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Is There a Lake Wobegon Effect in Fundraising?

Everyone knows fundraisers must be ethical. That’s how we build trust so that donors will be motivated to give. If you are like most fundraisers, you probably think your ethical behavior is pretty good, perhaps—like the children in Garrison Keillor’s Lake Wobegon—even above average. But how do you know? And how does your organization compare with its competitors?

Those are questions behind the development of AFP’s Ethics Assessment Inventory (EAI). It is a voluntary, online tool that AFP provides as a benefit of AFP membership. The EAI enables AFP members to confidentially assess their fundraising performance along six dimensions of ethical practice.

The EAI was developed by the Center for Ethical Business Cultures at the University of St. Thomas–Minnesota, with input from nearly 2,000 AFP members. As the makers say, it is not a test you can flunk, but, rather, “a development tool designed to point out areas of strength and opportunities for growth in the ethical dimension of your work as a fundraising professional.” Hundreds of members have completed the inventory since its launch in 2011.

An Alignment of Values and Standards

The EAI was developed on the assumption that the best ethical decisions are made when there is alignment among the individual moral compass of fundraising professionals, the principles and standards of the profession as a whole, and the values of the organization where fundraising professionals work.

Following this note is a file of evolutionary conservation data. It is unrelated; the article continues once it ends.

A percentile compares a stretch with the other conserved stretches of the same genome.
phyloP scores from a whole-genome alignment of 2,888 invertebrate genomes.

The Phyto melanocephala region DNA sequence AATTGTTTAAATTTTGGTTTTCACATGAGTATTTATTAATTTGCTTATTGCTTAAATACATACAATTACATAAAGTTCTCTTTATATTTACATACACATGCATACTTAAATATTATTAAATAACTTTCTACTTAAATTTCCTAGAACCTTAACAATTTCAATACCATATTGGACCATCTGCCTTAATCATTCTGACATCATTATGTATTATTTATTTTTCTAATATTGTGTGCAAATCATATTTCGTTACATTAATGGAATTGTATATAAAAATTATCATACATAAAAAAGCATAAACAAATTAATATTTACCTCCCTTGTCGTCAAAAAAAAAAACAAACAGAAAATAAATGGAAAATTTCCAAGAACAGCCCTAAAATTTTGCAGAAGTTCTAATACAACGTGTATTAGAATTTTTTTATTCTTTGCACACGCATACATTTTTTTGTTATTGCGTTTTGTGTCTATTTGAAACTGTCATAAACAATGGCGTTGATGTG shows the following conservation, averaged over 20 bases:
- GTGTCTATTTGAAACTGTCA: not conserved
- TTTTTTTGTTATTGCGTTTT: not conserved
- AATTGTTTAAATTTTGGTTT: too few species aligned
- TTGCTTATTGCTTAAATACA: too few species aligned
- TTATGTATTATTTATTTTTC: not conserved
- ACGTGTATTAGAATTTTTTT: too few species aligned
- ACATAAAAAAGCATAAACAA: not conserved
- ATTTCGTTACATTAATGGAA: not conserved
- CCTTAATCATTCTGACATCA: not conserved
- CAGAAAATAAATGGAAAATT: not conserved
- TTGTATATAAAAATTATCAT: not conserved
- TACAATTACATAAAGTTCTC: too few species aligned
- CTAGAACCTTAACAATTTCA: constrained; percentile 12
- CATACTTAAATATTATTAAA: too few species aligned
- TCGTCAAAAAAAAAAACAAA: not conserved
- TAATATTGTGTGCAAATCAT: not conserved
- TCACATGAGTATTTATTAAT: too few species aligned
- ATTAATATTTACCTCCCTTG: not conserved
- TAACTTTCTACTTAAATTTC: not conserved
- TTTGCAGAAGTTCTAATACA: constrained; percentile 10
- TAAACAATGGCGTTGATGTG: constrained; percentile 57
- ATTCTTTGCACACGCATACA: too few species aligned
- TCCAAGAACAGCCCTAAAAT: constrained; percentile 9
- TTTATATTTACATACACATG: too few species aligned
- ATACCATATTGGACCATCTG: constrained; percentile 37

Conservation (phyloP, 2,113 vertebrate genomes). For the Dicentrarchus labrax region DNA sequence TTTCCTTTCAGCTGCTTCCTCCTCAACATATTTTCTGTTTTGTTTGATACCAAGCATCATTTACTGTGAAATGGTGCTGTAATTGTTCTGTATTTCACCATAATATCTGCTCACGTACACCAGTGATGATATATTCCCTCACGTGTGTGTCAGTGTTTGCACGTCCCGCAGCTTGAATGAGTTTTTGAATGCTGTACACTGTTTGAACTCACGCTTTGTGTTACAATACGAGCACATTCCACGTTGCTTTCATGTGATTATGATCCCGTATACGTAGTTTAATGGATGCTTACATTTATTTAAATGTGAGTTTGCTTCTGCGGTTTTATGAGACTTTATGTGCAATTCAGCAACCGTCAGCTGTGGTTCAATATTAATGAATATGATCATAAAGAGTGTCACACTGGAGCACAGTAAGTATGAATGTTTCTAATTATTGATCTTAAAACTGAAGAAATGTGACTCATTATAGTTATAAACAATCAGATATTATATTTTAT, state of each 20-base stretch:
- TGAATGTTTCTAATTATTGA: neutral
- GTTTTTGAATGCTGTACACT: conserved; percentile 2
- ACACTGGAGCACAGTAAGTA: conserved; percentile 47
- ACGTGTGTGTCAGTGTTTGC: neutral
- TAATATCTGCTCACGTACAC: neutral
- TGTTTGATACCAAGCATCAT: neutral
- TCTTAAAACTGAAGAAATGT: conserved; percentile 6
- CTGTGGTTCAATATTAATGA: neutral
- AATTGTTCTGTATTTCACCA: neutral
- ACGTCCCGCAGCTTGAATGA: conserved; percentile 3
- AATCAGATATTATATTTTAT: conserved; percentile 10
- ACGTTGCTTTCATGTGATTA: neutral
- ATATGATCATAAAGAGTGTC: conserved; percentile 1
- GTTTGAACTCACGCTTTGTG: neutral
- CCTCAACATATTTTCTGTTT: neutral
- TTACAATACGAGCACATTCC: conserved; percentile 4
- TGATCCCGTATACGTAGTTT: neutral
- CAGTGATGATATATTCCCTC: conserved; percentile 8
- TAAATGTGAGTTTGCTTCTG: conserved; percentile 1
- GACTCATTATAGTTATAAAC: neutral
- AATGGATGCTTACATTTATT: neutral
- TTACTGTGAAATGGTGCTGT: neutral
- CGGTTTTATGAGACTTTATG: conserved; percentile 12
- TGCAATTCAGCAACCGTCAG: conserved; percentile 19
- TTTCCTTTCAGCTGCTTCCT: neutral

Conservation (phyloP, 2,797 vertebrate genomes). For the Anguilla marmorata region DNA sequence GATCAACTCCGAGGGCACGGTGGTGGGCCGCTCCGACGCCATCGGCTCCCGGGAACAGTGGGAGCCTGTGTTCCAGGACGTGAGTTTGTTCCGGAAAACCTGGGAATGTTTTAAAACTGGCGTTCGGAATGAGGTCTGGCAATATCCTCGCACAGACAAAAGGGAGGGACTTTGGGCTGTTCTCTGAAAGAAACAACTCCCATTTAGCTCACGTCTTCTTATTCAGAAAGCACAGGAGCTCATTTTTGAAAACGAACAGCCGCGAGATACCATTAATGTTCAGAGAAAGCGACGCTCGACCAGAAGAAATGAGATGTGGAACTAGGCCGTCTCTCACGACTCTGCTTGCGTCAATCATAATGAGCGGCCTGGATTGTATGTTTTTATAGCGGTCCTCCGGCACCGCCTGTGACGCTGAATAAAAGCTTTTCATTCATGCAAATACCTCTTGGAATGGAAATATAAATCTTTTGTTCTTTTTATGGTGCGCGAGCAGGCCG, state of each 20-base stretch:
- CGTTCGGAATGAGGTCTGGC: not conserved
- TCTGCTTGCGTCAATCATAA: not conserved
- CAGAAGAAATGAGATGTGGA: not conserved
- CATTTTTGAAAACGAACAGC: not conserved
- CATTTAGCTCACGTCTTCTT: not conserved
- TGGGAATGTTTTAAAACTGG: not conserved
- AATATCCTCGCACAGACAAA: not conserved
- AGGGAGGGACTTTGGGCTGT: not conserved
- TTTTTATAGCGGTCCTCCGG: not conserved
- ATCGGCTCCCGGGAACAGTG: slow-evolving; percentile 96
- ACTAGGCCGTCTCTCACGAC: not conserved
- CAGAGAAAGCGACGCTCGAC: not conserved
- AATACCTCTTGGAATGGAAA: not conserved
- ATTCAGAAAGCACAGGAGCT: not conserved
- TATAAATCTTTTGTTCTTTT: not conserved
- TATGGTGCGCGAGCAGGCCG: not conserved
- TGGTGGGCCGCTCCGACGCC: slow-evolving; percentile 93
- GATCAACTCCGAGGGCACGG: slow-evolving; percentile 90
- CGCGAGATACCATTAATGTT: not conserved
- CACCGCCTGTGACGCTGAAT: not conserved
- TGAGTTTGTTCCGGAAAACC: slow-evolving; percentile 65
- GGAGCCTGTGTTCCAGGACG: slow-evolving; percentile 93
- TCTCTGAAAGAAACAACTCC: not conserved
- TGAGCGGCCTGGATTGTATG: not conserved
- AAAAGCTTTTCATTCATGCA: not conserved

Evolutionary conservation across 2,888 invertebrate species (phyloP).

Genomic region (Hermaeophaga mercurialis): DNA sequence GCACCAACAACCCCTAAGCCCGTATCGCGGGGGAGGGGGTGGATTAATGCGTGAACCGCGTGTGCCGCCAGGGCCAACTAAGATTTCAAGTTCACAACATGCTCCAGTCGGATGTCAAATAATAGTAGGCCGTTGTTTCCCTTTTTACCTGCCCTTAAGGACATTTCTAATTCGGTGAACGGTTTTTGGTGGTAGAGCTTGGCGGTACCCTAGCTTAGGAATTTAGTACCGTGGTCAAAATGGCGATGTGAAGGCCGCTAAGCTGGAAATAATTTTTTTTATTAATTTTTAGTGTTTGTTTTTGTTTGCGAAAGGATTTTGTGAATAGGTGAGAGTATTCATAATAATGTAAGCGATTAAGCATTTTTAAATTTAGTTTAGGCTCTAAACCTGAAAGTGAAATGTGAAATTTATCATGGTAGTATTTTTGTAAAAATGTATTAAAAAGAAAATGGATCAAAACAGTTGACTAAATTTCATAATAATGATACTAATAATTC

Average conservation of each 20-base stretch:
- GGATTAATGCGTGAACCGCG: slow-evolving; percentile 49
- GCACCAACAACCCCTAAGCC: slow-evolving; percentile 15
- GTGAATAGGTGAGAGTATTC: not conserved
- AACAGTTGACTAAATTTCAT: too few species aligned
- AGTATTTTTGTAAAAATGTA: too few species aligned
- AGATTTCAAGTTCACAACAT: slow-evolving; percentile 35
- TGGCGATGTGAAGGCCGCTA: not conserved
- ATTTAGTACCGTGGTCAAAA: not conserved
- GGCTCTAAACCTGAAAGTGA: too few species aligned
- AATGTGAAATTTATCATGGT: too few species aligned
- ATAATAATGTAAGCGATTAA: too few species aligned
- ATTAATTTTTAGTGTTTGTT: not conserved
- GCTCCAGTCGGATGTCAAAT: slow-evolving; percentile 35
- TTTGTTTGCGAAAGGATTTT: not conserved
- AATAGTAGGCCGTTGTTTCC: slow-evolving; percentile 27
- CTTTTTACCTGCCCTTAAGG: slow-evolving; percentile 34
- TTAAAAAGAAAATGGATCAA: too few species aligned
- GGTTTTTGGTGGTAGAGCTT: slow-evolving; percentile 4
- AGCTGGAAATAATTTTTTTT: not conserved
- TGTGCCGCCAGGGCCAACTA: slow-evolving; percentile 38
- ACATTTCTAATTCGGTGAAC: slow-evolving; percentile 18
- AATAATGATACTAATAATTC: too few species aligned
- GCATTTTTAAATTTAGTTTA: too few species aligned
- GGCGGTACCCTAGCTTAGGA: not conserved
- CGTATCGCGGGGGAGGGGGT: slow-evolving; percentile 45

One purpose of the inventory is to have fundraisers asking important questions about ethics that affect them, their organizations, and the profession—before they actually have to confront an ethical dilemma.

As former AFP Ethics Chair Paul Pribbenow, Ph.D., CFRE, president of Augsburg College in Minneapolis, has said, “Often, when we get to an ethical dilemma—whether it concerns donor intent, so-called ‘tainted money’ or conflicts of interest—it is too late for the sorts of conversations we should be having all the time about the values we espouse as professionals and organizations, the ways those values might support or come into conflict with our behavior, and how we might work together to live up to our highest values and commitments.”

There Will Be No Math

Don’t worry about re-kindling bad memories from your high school exams. The assessment is a developmental tool, not a test that you can pass or fail. It is intended to aid in the lifelong process of improving your ethical performance as a fundraising practitioner.

Completing the assessment is actually quite simple. Once you complete the 14 online items in the survey instrument, you will receive three bar graphs generated by the EAI. These will show your individual results, your individual results relative to those of your organization, and your organization’s results relative to the AFP norm. Each graph will display ratings for six ethical dimensions (Accountable, Adherent/Observant, Courageous, Integrity, Transparent, and Trustworthy) plus an overall rating that is a composite of the six.

A score of 100 represents the average score of fellow AFP members who have completed the assessment. A score above 100 would suggest an area of strength as compared with your AFP peers; a score below 100 would indicate an area where there is an opportunity for growth.

And who knows, the EAI results might show that you are a “Lake Wobegon” fundraiser, after all.

For more information about resources on ethics education, see the Ethics Hot Topic Page.

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